New York Age, August 26, 1922
COLORED AVIATRIX TO FLY FOR 369TH REG’T.
Miss Bessie Coleman has returned from Europe where she had special training in aviation under the most efficient instructors. Her work has included flying huge German seaplanes and she has succeeded in flying the largest plane ever flown by any woman of any race—a 220 horsepower Benz motor, at Berlin Germany. She brings credentials from the Duetsche Luft Reederei (German: Aero Club) of Berlin.
She plans to open an aviation school in this country and is awaiting, from Amsterdam Holland, a dozen Fokker planes. One of her Fokkers has already been delivered and she will make her first American exhibition fight at Curtis Flying Field, Garden City, Long Island. Sunday, August 27, at 3:30 p. m. under auspices of the 369th New York Infantry.
There will be eight other sensational fights by America’s leading Aces, and 15th Infants band concerts during flying. Tickets on sale at this office.
Direction to field: Take Long Island Railroad from Pennsylvania Station to Garden City or Mineola, sightseeing busses to field. Front Brooklyn, take train at Flathust Avenue.
New York Times, August 26, 1922
Bessie Coleman to Give Exhibition for Fifteenth Regiment.
Bessie Coleman, negro woman flyer, will give an exhibition this afternoon at Curtiss Field, near Mineola, L. I., for the Fifteenth Regiment, which is expected to turn out in full strength. Miss Coleman returned from Europe a fortnight ago and, according to German newspapers. In June she flew, without a lesson, the largest plane ever piloted by a woman. She took a 400 horse-power machine over Berlin. She visited the Fokker plant in the Netherlands and successfully flew manufactured by the the various typesDutch aircraft engineer. Another feat ascribed to her was piloting a Dornier seaplane, which requires unusual aeronautical skill.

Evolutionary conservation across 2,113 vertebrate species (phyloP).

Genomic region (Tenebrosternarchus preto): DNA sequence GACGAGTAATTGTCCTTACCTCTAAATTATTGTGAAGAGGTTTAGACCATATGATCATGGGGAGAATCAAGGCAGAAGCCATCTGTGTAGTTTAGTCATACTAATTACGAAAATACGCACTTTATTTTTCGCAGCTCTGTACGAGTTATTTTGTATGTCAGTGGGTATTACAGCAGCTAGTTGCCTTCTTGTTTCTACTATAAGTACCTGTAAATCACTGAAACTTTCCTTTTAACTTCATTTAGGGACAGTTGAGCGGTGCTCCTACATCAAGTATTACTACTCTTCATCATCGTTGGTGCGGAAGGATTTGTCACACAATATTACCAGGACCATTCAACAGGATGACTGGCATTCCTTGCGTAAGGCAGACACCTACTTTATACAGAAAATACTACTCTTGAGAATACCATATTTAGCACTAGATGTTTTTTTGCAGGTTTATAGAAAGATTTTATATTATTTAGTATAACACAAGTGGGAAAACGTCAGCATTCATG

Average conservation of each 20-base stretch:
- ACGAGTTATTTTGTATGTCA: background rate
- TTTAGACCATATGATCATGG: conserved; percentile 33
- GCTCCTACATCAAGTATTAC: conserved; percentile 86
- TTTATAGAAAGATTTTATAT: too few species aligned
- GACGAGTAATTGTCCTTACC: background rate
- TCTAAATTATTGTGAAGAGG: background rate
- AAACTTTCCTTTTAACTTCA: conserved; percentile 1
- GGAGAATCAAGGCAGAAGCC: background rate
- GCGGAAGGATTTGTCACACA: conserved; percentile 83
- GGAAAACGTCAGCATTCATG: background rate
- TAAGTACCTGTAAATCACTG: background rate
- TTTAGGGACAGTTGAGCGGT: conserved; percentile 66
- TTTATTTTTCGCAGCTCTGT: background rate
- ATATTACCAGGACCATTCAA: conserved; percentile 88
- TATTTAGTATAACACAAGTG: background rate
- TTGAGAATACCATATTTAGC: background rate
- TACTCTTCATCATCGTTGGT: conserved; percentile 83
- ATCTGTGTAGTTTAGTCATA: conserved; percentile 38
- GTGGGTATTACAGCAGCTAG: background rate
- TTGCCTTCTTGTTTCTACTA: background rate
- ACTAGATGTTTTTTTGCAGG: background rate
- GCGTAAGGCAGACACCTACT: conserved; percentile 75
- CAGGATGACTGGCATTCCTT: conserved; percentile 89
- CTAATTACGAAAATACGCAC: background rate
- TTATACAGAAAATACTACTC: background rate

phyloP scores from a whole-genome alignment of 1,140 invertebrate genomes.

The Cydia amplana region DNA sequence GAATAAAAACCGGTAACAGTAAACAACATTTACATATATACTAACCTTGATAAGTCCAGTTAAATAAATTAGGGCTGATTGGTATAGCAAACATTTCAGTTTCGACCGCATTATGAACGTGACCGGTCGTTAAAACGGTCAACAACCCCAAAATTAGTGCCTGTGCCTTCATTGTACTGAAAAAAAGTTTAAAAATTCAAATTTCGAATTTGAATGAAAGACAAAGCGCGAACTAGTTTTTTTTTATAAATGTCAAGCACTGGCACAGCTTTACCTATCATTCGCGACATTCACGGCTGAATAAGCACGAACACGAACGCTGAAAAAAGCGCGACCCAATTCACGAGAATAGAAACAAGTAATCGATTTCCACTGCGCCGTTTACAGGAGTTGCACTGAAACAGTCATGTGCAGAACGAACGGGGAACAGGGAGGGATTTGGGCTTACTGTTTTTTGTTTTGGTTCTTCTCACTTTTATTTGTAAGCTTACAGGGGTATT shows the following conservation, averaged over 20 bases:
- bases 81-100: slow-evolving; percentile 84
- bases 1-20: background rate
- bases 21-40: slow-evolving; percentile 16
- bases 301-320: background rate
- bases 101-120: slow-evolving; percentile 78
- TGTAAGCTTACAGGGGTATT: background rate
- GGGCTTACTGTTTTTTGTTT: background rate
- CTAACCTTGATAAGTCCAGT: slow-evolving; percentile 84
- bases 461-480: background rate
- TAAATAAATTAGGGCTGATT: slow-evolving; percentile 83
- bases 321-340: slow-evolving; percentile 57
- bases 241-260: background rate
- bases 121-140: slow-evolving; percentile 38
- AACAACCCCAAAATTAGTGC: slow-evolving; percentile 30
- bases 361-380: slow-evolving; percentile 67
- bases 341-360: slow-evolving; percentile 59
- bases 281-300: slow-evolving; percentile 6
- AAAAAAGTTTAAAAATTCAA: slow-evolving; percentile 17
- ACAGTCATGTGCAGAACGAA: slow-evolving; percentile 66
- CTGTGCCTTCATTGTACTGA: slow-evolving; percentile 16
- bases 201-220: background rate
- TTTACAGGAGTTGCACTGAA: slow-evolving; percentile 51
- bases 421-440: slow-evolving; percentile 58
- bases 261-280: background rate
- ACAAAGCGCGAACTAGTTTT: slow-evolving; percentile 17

Miss Coleman, who is 24 years old, is a native of Texas. Just before the war closed she went to France with a Red Cross unit, which was brigaded with a French flying unit. She persuaded the French officers to instruct her and now possesses a pilot’s license issued by the Fédération Aeronautique Internationale.
New York Daily News, September 5, 1922
First Negro Woman Flier In Plane at Garden City
The first Negro woman to pilot an airplane in this country, Miss Bessie Coleman, twenty-four, of Chicago, made three short flights at Curtis Field, Garden City, L. I., yesterday. She handled a Curtis JN biplane with considerable skill before a large crowd. She received her training in France.
A NEWCOMER.–Holiday crowds at Curtiss Field, Garden City, L. I., yesterday saw Bessie Coleman, first colored aviatrix, give daring flying exhibition. Capt. E. C. MeVey presenting bouquet to Miss Coleman at finish of flight.
Chicago Defender, September 9, 1922
New York, Sept. 8.-Miss Bessie Colman, the only aviatrix of our Race and one of the few licensed female flyers in the world, made her first flight before an American audience Sunday afternoon at Curtiss field. Garden City, Long Island. About 2,000 spectators saw the ascension.
The affair was arranged in honor of the 15th infantry, under the auspices of the Chicago Defender, and was originally scheduled for Aug. 21, but the severe rain on that day prevented its being carried out. However. those who saw the affair Sunday agreed the take-off, the maneuvering in the air and landing of Miss Coleman were perfect. Officials at Curtiss field are in accord in the belief that Miss Coleman’s ability as an | aviatrix is unexcelled. During her flight, which occurred first at 1:15 p.m. she flew a Curtiss plane, loaned by the Curtiss Airplane company.